It’s a typical day in Carraroe: grey, soggy, and windy…but green. Anrai O Reachtaire1 is walking back from delivering back to its owner a horse he’s trained. A bit out of puff—he’s no spring chicken—he pauses to investigate an unfamiliar grey horse, standing loose up atop a rocky outcrop. Despite the horse’s lack of any tack or gear, Anrai ends up attempting to ride the creature, though it turns out that the horse is in fact the one with an agenda.
He’s a puca, in this case one which takes the form of a grey horse, and he’s fallen in love with the daughter of the local shipping magnate, herself no kin to the magnate but rather half fay as a result of her mother’s misguided love affair. In proper mythological style, Ruari give Anrai the ride of his life, tricky but without real malice, and delivers him safely to the doorstep where Anrai’s wife, Aine, has been keeping the pig’s trotters and mash warm on the back of the stove. Here, Ruari explains that he needs, not money or a job as such but rather the umbrella of Anrai’s respectability in order to persuade the object of his desire that he is a worthy husband of her.
This first thread of the book follows this puca as he establishes himself in the human society and woos his Lady Love, but given the time and place, it should come as no surprise to readers that there’s a considerable political (for the sake of brevity) subcurrent. Ireland at the time was a land of absentee English landlords, many of whom rarely if ever set foot on their estates; the local laird, however, is one Blondell who pays at least lip service to the lands which produce his income, and indeed genuinely believes that he does have an affection for his tenants which is reciprocated3.
The primary story arc culminates with the steeplechase between the English rider and English Thoroughbred stallion, and the Irish rider and “of unspecified ancestry” stallion; at the race’s end, Anrai and the foolish English stallion have both killed themselves with the effort of the race. After tying up the threads more or less as one would expect (Maire and Ruari marry, Seosamh and Eibhlin get what they deserve…) we get an epilogue, set fifty-odd years later during World War II, with an agent of the Inland Revenue Service coming to track down the MacEibhir family as they have not paid their taxes for several years running. The investigation comes to naught, as so far as the agent can tell, the family (father, mother and three sons) have vanished without a trace; it is no fault of his own that perhaps “into thin air” might have been a better description…
If you prefer modern writing styles, or fantasies that involve medieval settings and lots of swords, this is not for you. If you like horses but think that a pleasant afternoon involves climbing aboard a pre-groomed pony for a pleasant trot around a pre-groomed trail, this is not for you. If you like gentle romance, but think that love is only for the young, and beautiful and fortunate…also not for you. (The English, human or equine, don’t come off terribly well either; they’re pretty much across the board foolish at best and at worst, neurasthenic, nervy, over-bred, and tending to bad habits thereby, such as cribbing and attempting to be friendly with the people whom they subjugated a generation or so before.)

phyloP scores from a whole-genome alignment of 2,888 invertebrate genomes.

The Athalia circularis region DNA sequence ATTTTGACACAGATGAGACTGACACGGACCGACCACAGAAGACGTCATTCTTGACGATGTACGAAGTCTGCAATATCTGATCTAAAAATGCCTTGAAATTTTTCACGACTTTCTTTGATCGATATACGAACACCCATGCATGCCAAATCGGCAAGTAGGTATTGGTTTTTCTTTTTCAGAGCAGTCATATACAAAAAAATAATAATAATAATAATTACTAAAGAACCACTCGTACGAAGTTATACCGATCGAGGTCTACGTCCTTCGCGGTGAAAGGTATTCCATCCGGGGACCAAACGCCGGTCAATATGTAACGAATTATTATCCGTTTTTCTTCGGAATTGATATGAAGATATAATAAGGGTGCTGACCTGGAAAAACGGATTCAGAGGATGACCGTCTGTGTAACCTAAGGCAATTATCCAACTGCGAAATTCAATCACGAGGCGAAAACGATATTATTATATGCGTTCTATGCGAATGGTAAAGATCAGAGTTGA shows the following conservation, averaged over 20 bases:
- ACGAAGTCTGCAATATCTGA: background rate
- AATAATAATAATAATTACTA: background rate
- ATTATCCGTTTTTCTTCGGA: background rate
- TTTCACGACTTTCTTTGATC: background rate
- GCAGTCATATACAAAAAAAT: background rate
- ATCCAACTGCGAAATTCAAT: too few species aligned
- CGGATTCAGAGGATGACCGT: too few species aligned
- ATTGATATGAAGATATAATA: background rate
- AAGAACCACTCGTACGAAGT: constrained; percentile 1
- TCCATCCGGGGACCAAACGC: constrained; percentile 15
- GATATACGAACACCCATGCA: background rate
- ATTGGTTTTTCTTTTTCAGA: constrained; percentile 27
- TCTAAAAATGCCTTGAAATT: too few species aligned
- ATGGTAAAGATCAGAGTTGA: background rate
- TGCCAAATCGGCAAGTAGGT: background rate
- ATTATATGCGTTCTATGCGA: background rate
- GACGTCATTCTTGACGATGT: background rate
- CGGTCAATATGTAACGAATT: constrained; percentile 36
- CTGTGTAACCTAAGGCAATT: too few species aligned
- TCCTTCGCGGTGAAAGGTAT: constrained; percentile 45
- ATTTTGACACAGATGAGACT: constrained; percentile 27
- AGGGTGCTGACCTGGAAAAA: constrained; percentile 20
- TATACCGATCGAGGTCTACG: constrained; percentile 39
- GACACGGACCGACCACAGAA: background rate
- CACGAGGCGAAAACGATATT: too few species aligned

If, however, you think that love ought to be for a lifetime, and that a proper afternoon with horses involves getting sodden, bog-spattered and coated with hair and sweat..definitely for you2. Keep in mind, however, that despite being a romance and a fairy story, this isn’t entirely a romantic tale. Set in the late nineteenth century, “decimated” is still a fairly accurate way to describe the land when the book is set. As with Tea With the Black Dragon, there is an elderly couple, for whom love still blooms despite their hardships, but here there is considerably more political subtext here than in MacAvoy’s previous books. The population is still noticeably reduced from the starvation and emigration resulting from the potato blight, and anti-English feeling is running high, to say the least, among the locals. There’s a fair bit of sub-plot involving the political machinations of the local populace.
Ultimately, I suspect that this will be no more than mildly entertaining “beach and bathtub” reading for a good many people, but it may prompt a few readers to delve deeper into Irish mythology than Riverdance or deeper into its history than “The Troubles”. If you liked MacAvoy’s writing style, start with Tea With the Black Dragon or her Damiano trilogy.
1I apologize: I’m going to butcher the spelling…
2Certainly I appreciate horses that are allowed to behave like horses. None of this “Noble Beast” stuff. They sweat. They snort. They have neuroses. And so on.
3Stop laughing. I’m sure the white landlords thought the same of their sharecroppers in the United States.